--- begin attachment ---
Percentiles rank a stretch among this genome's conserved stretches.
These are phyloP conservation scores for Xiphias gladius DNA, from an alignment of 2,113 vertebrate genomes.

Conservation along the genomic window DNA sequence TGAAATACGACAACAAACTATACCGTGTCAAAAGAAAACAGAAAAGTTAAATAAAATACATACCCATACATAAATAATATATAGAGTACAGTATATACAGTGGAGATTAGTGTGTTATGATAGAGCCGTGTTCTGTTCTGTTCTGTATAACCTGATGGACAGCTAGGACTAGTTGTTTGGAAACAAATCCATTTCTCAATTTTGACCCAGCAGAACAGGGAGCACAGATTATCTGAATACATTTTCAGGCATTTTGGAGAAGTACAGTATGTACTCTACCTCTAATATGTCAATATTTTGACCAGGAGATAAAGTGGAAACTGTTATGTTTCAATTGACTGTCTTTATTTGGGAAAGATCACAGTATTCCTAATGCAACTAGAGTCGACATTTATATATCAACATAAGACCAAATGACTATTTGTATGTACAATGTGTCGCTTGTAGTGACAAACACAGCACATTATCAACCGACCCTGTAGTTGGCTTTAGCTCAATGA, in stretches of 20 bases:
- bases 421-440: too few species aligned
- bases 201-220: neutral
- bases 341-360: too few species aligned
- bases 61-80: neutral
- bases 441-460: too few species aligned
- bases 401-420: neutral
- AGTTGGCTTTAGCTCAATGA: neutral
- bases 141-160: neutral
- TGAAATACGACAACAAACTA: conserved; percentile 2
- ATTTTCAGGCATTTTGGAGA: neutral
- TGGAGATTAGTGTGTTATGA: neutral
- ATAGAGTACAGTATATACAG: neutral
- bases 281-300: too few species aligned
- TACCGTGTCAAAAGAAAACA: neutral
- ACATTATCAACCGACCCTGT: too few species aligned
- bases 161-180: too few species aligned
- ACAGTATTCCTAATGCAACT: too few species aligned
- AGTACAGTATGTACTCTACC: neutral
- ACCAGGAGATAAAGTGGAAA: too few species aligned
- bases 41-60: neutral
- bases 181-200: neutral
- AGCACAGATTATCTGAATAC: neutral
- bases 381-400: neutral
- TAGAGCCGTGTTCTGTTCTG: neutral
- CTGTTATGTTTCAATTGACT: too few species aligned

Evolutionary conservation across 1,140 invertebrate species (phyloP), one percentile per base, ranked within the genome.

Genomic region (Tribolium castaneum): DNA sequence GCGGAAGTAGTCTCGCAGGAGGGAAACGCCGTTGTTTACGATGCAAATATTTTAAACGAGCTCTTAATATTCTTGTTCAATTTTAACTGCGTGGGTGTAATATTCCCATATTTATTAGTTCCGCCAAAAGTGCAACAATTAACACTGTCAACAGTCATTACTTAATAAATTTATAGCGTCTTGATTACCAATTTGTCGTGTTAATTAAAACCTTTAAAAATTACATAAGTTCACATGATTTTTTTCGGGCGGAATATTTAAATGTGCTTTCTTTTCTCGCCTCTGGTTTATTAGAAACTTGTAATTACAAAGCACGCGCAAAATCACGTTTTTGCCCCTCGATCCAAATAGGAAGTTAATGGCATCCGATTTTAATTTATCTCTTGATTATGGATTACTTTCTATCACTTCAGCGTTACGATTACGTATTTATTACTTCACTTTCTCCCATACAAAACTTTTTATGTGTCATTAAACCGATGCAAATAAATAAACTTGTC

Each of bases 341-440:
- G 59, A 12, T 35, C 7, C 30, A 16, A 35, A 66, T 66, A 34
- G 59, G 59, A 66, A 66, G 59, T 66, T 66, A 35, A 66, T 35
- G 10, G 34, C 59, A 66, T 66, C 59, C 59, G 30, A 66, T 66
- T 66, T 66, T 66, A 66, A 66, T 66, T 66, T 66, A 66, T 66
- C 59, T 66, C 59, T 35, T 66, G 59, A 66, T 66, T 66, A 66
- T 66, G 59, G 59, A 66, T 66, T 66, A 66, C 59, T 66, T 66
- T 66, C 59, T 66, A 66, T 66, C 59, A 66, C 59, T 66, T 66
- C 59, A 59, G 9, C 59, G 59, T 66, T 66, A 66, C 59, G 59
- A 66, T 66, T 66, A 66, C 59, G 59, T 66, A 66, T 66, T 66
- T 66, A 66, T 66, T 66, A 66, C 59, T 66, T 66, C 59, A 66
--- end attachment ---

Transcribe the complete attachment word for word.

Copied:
Percentiles rank a stretch among this genome's conserved stretches.
These are phyloP conservation scores for Xiphias gladius DNA, from an alignment of 2,113 vertebrate genomes.

Conservation along the genomic window DNA sequence TGAAATACGACAACAAACTATACCGTGTCAAAAGAAAACAGAAAAGTTAAATAAAATACATACCCATACATAAATAATATATAGAGTACAGTATATACAGTGGAGATTAGTGTGTTATGATAGAGCCGTGTTCTGTTCTGTTCTGTATAACCTGATGGACAGCTAGGACTAGTTGTTTGGAAACAAATCCATTTCTCAATTTTGACCCAGCAGAACAGGGAGCACAGATTATCTGAATACATTTTCAGGCATTTTGGAGAAGTACAGTATGTACTCTACCTCTAATATGTCAATATTTTGACCAGGAGATAAAGTGGAAACTGTTATGTTTCAATTGACTGTCTTTATTTGGGAAAGATCACAGTATTCCTAATGCAACTAGAGTCGACATTTATATATCAACATAAGACCAAATGACTATTTGTATGTACAATGTGTCGCTTGTAGTGACAAACACAGCACATTATCAACCGACCCTGTAGTTGGCTTTAGCTCAATGA, in stretches of 20 bases:
- bases 421-440: too few species aligned
- bases 201-220: neutral
- bases 341-360: too few species aligned
- bases 61-80: neutral
- bases 441-460: too few species aligned
- bases 401-420: neutral
- AGTTGGCTTTAGCTCAATGA: neutral
- bases 141-160: neutral
- TGAAATACGACAACAAACTA: conserved; percentile 2
- ATTTTCAGGCATTTTGGAGA: neutral
- TGGAGATTAGTGTGTTATGA: neutral
- ATAGAGTACAGTATATACAG: neutral
- bases 281-300: too few species aligned
- TACCGTGTCAAAAGAAAACA: neutral
- ACATTATCAACCGACCCTGT: too few species aligned
- bases 161-180: too few species aligned
- ACAGTATTCCTAATGCAACT: too few species aligned
- AGTACAGTATGTACTCTACC: neutral
- ACCAGGAGATAAAGTGGAAA: too few species aligned
- bases 41-60: neutral
- bases 181-200: neutral
- AGCACAGATTATCTGAATAC: neutral
- bases 381-400: neutral
- TAGAGCCGTGTTCTGTTCTG: neutral
- CTGTTATGTTTCAATTGACT: too few species aligned

Evolutionary conservation across 1,140 invertebrate species (phyloP), one percentile per base, ranked within the genome.

Genomic region (Tribolium castaneum): DNA sequence GCGGAAGTAGTCTCGCAGGAGGGAAACGCCGTTGTTTACGATGCAAATATTTTAAACGAGCTCTTAATATTCTTGTTCAATTTTAACTGCGTGGGTGTAATATTCCCATATTTATTAGTTCCGCCAAAAGTGCAACAATTAACACTGTCAACAGTCATTACTTAATAAATTTATAGCGTCTTGATTACCAATTTGTCGTGTTAATTAAAACCTTTAAAAATTACATAAGTTCACATGATTTTTTTCGGGCGGAATATTTAAATGTGCTTTCTTTTCTCGCCTCTGGTTTATTAGAAACTTGTAATTACAAAGCACGCGCAAAATCACGTTTTTGCCCCTCGATCCAAATAGGAAGTTAATGGCATCCGATTTTAATTTATCTCTTGATTATGGATTACTTTCTATCACTTCAGCGTTACGATTACGTATTTATTACTTCACTTTCTCCCATACAAAACTTTTTATGTGTCATTAAACCGATGCAAATAAATAAACTTGTC

Each of bases 341-440:
- G 59, A 12, T 35, C 7, C 30, A 16, A 35, A 66, T 66, A 34
- G 59, G 59, A 66, A 66, G 59, T 66, T 66, A 35, A 66, T 35
- G 10, G 34, C 59, A 66, T 66, C 59, C 59, G 30, A 66, T 66
- T 66, T 66, T 66, A 66, A 66, T 66, T 66, T 66, A 66, T 66
- C 59, T 66, C 59, T 35, T 66, G 59, A 66, T 66, T 66, A 66
- T 66, G 59, G 59, A 66, T 66, T 66, A 66, C 59, T 66, T 66
- T 66, C 59, T 66, A 66, T 66, C 59, A 66, C 59, T 66, T 66
- C 59, A 59, G 9, C 59, G 59, T 66, T 66, A 66, C 59, G 59
- A 66, T 66, T 66, A 66, C 59, G 59, T 66, A 66, T 66, T 66
- T 66, A 66, T 66, T 66, A 66, C 59, T 66, T 66, C 59, A 66